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Yeoman v. Manlove

United States District Court, E.D. Wisconsin

July 26, 2018

ADAM YEOMAN, Plaintiff,
v.
DR. JEFFREY MANLOVE, et al., Defendants.

          ORDER DENYING PLAINTIFF'S MOTIONS TO COMPEL (DKT. NOS. 34, 35) AND SETTING NEW BRIEFING DATES

          HON. PAMELA PEPPER UNITED STATES DISTRICT JUDGE

         The plaintiff, a Wisconsin state prisoner who is representing himself, filed a complaint under 42 U.S.C. §1983, alleging that the defendants violated his civil rights at Waupun Correctional Institution (WCI). Dkt. No. 8. On October 26, 2017, the court screened the complaint, and allowed the plaintiff to proceed with an Eighth Amendment claim that Doctor Jeffrey Manlove, Nurse Gail Waltz and Sergeant Jodi Tritt showed deliberate indifference toward his serious medical need by failing to provide treatment for his broken arm for almost an entire week. Dkt. No. 10 at 7. The plaintiff asked to amend the complaint to include a supplemental state law medical malpractice claim against Doctor Manlove and Nurse Waltz, dkt. no. 20, and the court granted the request on June 11, 2018, dkt. no. 33. Because the defendants already had filed a motion for summary judgment on the Eighth Amendment claim, the court suspended summary judgment briefing, and asked the defendants to answer or otherwise respond to the supplemental state law claims on or before July 13, 2018. Dkt. No. 33.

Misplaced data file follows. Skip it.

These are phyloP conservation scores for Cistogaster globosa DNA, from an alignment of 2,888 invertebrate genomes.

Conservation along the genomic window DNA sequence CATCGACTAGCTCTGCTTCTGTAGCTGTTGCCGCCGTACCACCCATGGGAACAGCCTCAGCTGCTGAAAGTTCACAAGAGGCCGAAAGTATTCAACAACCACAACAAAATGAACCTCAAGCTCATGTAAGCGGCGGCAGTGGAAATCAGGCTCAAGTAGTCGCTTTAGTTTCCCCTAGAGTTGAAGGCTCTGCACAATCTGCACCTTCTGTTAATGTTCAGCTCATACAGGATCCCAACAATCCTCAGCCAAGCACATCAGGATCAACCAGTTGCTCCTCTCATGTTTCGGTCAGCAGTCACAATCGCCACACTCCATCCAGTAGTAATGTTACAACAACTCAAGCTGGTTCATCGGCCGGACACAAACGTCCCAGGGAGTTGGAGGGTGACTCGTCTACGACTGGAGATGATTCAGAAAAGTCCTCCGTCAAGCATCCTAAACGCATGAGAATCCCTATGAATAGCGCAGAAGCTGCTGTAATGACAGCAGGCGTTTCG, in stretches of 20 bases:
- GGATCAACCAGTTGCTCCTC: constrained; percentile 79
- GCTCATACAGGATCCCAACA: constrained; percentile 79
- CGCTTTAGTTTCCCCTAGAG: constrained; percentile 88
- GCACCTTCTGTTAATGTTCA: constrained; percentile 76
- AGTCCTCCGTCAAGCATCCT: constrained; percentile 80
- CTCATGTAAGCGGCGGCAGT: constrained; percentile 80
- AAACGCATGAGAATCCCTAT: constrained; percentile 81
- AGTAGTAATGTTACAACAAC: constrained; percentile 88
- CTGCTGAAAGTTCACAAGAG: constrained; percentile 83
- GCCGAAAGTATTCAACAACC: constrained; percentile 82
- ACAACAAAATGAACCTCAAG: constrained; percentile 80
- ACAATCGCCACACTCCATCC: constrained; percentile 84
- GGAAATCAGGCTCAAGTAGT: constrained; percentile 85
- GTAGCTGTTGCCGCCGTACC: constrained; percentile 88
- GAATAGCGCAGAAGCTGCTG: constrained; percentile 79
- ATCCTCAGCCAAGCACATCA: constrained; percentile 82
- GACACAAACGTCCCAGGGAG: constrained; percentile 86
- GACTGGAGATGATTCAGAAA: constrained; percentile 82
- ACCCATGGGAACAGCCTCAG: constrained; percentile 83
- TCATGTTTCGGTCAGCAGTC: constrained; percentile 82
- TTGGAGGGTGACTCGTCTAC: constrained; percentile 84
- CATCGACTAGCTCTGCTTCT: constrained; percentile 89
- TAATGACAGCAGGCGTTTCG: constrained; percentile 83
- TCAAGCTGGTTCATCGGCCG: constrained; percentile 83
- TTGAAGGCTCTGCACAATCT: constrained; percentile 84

On July 13, 2018, the defendants filed an amended answer to the complaint. Dkt. No. 37. The court will, therefore, allow the defendants to supplement their motion for summary judgment, on or before August 31, 2018. The plaintiff may respond to the defendants' entire motion for summary judgment within 30 days from the date the defendants file their supplement. See Civ. L. R. 56(b)(2).

         The plaintiff also has filed two motions to compel. Dkt. Nos. 34, 35. He asks the court to (1) order the defendants to produce certain documents, (2) order Tritt to respond to his request for admissions, and (3) order Tritt to respond to his request for interrogatories. Id.

         Local Civil Rule 37 requires that every motion to compel discovery be accompanied by a written certification that the movant tried in good faith to informally resolve his disputes with the opposing party before seeking the court's assistance. The parties disagree about whether the plaintiff satisfied this requirement. The plaintiff states that he sent a letter to the defendants, trying to informally resolve the dispute before seeking the court's assistance. Dkt. Nos. 34, 35. He attaches the letter he drafted, dated May 29, 2018. Dkt. No. 34-1. The defendants indicate that they never received the letter; they imply that the plaintiff falsified the letter to bypass the requirement to informally resolve the dispute. Dkt. No. 36. Counsel for the defendants states that the first time he saw this letter was when he reviewed the plaintiff's motions to compel. Id. at 2.